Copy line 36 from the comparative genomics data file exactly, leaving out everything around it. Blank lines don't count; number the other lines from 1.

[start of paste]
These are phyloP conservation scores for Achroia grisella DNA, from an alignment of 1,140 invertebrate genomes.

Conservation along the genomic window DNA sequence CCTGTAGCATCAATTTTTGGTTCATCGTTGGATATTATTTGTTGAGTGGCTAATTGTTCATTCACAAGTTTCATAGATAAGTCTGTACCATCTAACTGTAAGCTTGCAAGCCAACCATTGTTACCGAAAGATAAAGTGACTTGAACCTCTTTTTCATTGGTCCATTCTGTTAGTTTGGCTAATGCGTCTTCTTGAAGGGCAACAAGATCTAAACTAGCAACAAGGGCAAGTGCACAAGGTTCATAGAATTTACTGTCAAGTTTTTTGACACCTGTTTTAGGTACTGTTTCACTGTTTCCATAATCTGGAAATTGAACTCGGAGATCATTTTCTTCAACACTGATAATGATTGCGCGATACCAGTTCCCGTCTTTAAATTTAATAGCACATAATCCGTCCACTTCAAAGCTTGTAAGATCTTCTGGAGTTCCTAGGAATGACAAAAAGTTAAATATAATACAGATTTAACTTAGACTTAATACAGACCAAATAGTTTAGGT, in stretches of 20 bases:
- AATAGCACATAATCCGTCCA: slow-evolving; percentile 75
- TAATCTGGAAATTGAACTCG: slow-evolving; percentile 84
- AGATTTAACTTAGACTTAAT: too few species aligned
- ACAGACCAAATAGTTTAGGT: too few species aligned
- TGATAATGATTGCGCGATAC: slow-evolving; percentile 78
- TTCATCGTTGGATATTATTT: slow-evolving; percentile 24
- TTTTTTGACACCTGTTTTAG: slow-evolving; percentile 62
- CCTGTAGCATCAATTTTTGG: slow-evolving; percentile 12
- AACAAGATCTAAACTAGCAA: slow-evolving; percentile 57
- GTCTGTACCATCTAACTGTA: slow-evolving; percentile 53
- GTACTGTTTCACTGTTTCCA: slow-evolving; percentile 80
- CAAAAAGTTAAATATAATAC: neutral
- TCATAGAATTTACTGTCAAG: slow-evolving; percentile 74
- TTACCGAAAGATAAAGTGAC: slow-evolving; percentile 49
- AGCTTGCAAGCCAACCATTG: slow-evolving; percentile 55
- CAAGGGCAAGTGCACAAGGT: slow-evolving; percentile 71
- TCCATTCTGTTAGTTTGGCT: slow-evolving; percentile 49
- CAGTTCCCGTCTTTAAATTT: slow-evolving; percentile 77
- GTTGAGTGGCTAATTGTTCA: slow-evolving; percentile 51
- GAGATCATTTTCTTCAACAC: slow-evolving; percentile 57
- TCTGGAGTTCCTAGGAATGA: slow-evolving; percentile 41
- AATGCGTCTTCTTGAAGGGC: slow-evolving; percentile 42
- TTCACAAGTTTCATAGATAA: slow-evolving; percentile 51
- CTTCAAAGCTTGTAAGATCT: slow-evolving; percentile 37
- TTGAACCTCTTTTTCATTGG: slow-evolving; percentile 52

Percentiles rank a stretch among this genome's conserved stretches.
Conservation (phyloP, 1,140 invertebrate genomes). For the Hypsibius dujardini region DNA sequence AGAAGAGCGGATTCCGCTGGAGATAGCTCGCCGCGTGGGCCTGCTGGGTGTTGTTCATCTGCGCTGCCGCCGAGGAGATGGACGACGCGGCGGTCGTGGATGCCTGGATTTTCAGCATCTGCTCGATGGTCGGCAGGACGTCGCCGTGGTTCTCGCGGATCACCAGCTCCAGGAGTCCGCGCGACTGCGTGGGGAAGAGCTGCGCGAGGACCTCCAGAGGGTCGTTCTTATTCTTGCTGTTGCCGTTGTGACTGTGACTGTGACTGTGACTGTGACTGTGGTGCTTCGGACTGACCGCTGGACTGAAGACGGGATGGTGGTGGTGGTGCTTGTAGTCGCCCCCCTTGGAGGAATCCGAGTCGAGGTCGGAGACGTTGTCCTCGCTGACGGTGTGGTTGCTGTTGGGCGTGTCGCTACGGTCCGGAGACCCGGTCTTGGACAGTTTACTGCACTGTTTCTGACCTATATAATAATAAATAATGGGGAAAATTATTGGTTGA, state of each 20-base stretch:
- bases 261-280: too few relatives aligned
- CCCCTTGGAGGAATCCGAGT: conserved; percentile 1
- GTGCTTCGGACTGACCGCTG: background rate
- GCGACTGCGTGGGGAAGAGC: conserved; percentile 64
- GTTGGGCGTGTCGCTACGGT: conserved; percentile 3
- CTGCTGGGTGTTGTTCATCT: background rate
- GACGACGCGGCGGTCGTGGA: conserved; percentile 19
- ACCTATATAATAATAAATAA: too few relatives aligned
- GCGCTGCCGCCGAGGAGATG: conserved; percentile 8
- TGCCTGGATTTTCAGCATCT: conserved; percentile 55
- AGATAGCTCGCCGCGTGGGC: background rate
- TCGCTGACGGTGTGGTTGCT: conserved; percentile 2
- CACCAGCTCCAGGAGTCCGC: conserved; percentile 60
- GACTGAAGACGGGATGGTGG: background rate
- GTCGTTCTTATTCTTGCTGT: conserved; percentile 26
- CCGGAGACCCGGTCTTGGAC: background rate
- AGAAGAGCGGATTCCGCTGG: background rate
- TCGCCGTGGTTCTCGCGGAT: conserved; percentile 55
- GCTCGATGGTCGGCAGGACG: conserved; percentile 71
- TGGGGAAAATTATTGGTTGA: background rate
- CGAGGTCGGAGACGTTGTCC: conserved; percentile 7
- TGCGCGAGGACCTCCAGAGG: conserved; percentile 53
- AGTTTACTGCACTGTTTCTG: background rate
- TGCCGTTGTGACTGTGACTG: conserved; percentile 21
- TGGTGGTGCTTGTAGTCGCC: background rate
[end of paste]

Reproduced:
- GACGACGCGGCGGTCGTGGA: conserved; percentile 19